A true shift in consciousness can only come when people begin to see the world not as it is, but as it should be. While advocates can provide powerful arguments and compelling data, it is artists and media makers who create a window into the possible.

To truly move hearts and minds, artists, advocates, and media makers must collaborate deeply, developing a shared vision and a coordinated set of strategies for achieving it.

It was with this in mind that The Opportunity Agenda launched our Arts + Culture Initiative. The hope is to create a space for collaboration, strengthening the work of advocates and allowing artists and media makers to make an impact on the issues that matter to them. Designed to move the social justice movement towards greater innovation, the Initiative serves as a catalyst for inspiration and action, incubating new ideas, relationships, and opportunities to move beyond traditional modes of organizing and activating constituencies.

Our next event is entitled Immigration: Arts, Culture & Media 2010; A Timely Conversation with Artists and Advocates. Taking place Wednesday, April 14, the forum will explore the power of arts, culture, and media activities in promoting the dignity and human rights of immigrants in the United States.

The event will feature conversations with:

  • Chung-Wha Hong, Executive Director of the New York Immigration Coalition;
  • David Henry Hwang, Playwright of M. Butterfly and Yellow Face;
  • Alan Jenkins, Executive Director of The Opportunity Agenda;
  • Mira Nair, Director of The Namesake and Monsoon Wedding;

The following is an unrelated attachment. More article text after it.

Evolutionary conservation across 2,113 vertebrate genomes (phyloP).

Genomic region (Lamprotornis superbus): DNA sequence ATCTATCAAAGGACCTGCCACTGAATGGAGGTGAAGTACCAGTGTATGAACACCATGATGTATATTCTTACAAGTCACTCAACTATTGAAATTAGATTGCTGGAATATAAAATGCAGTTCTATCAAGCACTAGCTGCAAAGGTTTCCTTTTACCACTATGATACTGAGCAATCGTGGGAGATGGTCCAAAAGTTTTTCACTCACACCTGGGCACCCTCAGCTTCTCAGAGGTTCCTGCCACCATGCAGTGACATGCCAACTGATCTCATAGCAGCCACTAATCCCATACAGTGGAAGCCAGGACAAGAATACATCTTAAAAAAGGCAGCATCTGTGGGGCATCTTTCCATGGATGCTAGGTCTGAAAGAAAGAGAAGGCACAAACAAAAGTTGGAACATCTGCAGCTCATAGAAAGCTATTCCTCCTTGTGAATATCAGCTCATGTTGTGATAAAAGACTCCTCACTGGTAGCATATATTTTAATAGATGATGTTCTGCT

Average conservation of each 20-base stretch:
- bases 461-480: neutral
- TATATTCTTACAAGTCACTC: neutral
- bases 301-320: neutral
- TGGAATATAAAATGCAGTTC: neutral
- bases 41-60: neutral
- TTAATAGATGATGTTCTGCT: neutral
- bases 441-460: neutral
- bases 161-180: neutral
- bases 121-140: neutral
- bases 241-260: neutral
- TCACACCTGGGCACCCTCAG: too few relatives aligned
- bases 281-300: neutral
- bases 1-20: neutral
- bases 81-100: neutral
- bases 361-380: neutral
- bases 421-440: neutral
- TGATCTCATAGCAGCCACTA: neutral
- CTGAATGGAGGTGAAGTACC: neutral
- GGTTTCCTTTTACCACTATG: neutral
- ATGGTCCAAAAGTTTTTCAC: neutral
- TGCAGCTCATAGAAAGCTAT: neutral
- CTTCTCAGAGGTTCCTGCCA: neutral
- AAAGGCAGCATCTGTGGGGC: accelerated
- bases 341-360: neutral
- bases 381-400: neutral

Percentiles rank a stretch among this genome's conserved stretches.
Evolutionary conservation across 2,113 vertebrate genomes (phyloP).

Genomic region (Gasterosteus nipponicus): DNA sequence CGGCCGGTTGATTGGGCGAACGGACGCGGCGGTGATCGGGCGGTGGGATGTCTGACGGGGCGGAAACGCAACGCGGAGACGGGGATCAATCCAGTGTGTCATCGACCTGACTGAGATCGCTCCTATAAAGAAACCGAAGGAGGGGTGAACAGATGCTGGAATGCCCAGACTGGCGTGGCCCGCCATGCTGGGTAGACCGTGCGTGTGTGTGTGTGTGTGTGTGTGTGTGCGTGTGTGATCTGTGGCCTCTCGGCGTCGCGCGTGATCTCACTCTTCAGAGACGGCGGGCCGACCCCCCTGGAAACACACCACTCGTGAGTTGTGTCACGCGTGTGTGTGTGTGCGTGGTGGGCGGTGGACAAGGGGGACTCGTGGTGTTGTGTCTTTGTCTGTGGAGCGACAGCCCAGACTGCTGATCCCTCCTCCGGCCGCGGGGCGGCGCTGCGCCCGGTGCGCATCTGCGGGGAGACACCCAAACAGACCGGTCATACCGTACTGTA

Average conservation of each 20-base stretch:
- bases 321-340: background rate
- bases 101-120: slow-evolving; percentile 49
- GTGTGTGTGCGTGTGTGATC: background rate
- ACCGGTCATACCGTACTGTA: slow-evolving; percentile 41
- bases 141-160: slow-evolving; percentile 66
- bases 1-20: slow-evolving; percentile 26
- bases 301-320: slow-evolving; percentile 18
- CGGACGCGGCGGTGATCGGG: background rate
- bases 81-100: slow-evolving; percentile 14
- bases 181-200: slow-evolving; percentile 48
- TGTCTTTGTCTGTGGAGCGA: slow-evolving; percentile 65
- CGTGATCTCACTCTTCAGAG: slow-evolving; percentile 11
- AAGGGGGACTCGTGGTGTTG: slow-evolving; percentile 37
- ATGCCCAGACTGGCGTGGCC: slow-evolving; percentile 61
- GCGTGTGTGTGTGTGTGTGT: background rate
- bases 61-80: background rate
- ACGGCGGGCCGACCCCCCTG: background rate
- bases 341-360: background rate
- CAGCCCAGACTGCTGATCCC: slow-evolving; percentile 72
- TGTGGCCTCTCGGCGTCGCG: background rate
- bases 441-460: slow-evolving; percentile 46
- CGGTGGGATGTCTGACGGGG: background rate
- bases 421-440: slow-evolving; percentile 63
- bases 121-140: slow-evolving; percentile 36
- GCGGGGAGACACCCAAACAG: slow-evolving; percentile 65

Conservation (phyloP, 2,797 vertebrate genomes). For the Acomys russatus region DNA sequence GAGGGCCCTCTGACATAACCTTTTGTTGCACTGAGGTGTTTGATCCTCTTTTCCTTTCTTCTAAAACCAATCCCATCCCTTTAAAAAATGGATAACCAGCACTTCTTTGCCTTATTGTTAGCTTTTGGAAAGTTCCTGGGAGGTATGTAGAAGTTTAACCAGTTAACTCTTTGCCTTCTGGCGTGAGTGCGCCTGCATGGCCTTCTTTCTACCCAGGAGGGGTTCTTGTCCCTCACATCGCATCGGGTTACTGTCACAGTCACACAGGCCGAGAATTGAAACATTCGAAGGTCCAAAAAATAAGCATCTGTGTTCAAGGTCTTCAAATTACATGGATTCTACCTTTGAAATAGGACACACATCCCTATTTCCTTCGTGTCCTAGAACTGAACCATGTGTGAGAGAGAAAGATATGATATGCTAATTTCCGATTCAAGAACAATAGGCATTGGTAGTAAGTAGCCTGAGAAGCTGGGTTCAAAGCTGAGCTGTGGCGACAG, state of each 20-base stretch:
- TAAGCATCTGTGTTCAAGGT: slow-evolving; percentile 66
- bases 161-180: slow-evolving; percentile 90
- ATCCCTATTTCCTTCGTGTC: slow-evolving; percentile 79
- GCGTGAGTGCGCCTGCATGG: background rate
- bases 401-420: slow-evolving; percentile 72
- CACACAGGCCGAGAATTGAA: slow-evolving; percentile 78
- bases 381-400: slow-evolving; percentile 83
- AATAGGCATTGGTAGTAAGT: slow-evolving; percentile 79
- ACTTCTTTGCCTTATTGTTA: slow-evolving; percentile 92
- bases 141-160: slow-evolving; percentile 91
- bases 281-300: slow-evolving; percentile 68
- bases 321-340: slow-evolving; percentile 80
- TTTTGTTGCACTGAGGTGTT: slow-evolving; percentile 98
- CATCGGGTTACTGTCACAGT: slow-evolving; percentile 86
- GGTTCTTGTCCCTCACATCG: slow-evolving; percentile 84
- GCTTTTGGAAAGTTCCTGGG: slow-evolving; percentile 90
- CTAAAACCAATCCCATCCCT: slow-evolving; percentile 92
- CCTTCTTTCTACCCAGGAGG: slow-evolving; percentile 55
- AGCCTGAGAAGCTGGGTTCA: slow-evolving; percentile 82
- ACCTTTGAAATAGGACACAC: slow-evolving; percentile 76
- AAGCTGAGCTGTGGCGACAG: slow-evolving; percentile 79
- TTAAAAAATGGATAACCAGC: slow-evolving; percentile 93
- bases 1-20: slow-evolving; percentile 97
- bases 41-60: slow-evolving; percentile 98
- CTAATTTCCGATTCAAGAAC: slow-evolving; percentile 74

• Martín Perna, Founder of Antibalas and Ocote Should Sounds;
  • Favianna Rodriguez, Printmaker and New Media Artist;
  • Frank Sharry, Executive Director of America’s Voice;
  • and the art of Kip Fulbeck.

The discussion will be moderated by Maria Hinojosa, Emmy Award-winning PBS anchor and the host of NPR’s Latino USA. A reception will follow, featuring DJ Martín Perna.

The forum comes on the heels of a historic March 21 rally in Washington, D.C. by pro-immigrant activists, and with comprehensive immigration reform currently on the national legislative agenda. The event will feature a conversation between artists and activists about the role of artists in society, particularly the ways in which creative work can serve to open up hearts and minds and break down prejudice. Panelists will be asked to reflect on how their personal immigration stories influence their own work, as advocates and as artists, and how immigration stories are being reflected in the arts in general. They also will share their views on the current state of the immigration policy debate.

The event is currently full but we do have a waitlist and expect room to open up. For more, visit creativechange.eventbrite.com.

Even if you are not able to attend this event, you can participate on Twitter. Use and watch the hashtag #ImmArts.

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